Mathematics and Statistics Research at Lancaster
Lancaster is one of the UK's top departments for research in mathematics and statistics.
The principal research activity in pure mathematics at Lancaster over the last 20 years has concerned mathematical analysis and a strong international reputation has been established in this field. During the last five years, an algebra group of similar strength has been created as new posts have been filled. The main areas of interest in these groups are listed below. In addition, a group at the interface between algebra, analysis and combinatorics study geometric rigidity theory.
Algebra and Geometry
Analysis and Probability
Geometric Rigidity Theory
Research in statistics at Lancaster is focussed at the interface of methodology and application. This stems from a philosophy that strong interaction with research users is imperative for the developing new statistical ideas that are of practical importance. This philosophy has led to research that has substantive influence on the discipline of statistics, for example over 10 RSS read papers in the past two decades, as well as considerable impact on other scientific disciplines, government bodies and industry.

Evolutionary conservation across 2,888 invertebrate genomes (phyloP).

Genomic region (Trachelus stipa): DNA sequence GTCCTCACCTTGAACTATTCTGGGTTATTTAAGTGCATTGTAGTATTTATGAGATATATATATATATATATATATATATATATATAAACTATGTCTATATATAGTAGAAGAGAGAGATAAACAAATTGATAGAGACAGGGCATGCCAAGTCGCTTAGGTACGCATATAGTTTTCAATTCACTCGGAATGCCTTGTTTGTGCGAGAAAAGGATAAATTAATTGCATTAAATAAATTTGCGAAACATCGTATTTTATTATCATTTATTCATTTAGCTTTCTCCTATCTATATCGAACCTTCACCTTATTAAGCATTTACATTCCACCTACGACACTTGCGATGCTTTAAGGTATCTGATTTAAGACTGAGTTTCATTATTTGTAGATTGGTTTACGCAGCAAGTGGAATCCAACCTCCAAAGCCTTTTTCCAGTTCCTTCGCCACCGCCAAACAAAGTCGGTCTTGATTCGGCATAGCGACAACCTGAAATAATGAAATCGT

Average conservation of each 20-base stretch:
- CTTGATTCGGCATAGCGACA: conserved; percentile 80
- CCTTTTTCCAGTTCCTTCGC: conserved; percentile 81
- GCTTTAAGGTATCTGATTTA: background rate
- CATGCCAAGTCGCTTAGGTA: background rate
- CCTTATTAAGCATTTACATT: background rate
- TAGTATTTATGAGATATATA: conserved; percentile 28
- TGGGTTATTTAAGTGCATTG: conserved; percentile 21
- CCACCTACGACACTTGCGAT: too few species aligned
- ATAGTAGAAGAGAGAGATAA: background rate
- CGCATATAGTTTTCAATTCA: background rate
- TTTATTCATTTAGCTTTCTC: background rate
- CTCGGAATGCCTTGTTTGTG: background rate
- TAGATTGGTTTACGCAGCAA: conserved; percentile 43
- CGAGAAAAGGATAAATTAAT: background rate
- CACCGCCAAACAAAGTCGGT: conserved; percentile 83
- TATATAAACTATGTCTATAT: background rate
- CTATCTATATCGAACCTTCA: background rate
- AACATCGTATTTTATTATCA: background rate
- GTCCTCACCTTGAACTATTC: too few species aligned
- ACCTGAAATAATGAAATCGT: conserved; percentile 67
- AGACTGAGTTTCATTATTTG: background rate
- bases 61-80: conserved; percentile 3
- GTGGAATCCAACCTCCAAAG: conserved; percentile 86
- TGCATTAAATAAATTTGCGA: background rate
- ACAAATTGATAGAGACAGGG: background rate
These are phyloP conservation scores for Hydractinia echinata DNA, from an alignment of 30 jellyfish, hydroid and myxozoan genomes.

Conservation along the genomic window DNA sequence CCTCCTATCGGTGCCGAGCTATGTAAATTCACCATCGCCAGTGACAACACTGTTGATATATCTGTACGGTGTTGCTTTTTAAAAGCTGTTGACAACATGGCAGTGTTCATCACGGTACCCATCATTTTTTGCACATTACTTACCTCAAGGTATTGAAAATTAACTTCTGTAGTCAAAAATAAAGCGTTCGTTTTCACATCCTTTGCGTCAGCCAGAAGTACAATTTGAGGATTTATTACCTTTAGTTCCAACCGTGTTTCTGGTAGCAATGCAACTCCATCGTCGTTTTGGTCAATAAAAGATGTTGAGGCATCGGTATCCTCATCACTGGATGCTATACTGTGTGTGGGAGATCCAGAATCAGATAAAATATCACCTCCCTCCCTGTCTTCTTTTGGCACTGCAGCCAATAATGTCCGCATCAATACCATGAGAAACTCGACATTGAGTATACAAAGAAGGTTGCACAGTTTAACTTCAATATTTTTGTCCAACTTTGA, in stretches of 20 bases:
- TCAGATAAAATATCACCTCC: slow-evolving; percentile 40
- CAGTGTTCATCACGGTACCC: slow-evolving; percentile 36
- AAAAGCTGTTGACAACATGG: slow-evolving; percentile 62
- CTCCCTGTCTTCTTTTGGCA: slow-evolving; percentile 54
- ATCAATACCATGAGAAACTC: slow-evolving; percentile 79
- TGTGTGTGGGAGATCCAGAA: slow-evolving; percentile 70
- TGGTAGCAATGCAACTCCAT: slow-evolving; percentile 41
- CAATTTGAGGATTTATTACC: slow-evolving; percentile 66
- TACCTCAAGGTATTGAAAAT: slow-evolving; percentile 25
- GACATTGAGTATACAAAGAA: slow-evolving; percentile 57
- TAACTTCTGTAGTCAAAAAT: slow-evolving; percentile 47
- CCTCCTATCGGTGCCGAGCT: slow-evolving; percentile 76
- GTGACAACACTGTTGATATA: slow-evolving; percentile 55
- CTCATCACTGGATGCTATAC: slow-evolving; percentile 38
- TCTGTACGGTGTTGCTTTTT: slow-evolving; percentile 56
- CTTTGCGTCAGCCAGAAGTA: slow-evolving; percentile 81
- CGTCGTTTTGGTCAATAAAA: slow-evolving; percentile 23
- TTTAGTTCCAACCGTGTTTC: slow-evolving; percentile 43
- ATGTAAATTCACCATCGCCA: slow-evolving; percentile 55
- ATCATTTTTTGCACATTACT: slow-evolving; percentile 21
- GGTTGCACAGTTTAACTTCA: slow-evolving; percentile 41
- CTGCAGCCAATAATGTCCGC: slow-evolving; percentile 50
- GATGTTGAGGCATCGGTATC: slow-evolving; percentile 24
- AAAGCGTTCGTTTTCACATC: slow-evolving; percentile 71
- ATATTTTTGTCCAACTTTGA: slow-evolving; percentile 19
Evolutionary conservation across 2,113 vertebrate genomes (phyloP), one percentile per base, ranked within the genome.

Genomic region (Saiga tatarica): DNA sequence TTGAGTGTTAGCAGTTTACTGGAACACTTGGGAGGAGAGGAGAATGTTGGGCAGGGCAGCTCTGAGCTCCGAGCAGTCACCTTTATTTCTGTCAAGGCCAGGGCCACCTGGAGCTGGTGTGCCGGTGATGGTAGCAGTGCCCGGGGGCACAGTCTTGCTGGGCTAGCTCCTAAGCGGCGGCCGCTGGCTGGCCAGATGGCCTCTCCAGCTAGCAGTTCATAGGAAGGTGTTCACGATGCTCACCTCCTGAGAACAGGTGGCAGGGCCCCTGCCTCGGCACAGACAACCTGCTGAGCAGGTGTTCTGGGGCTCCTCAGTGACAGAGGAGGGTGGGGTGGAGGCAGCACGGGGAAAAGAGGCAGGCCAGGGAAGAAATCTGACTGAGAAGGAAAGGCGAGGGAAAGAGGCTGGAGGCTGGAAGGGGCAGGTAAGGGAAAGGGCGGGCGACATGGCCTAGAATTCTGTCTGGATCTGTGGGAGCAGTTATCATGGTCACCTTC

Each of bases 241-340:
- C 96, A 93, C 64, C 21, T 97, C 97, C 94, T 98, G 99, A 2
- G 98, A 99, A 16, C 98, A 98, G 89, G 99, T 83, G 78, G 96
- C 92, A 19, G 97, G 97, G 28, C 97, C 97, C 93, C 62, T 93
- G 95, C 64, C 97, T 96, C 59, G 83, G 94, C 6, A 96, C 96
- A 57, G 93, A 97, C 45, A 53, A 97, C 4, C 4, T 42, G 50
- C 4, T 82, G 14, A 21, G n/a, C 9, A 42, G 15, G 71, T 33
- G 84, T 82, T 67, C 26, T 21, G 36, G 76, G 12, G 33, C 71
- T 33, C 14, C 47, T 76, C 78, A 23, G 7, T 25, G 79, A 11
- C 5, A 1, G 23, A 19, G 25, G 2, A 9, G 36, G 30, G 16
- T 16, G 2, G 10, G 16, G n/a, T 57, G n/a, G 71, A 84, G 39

Our research is divided into three main research areas, each with its own range of activities. Details of these areas, and a flavour of some more specific research topics are given below. We also have active links with the operational research group based in the Department of Management Science - including co-running of the STOR-i doctoral training centre - and the CHICAS group from the Medical School. We have strategic links with Science for Innovation in Norway and the Naval Postgraduate School in the US as well as a range of collaborators from other scientific disciplines and from industry.
Statistical Methods in Medicine
Statistical Methods in Health and Social Science
Lancaster has a strong tradition of collaborative research with end-users and a track record of research that has led to impact. Examples of impact from our research include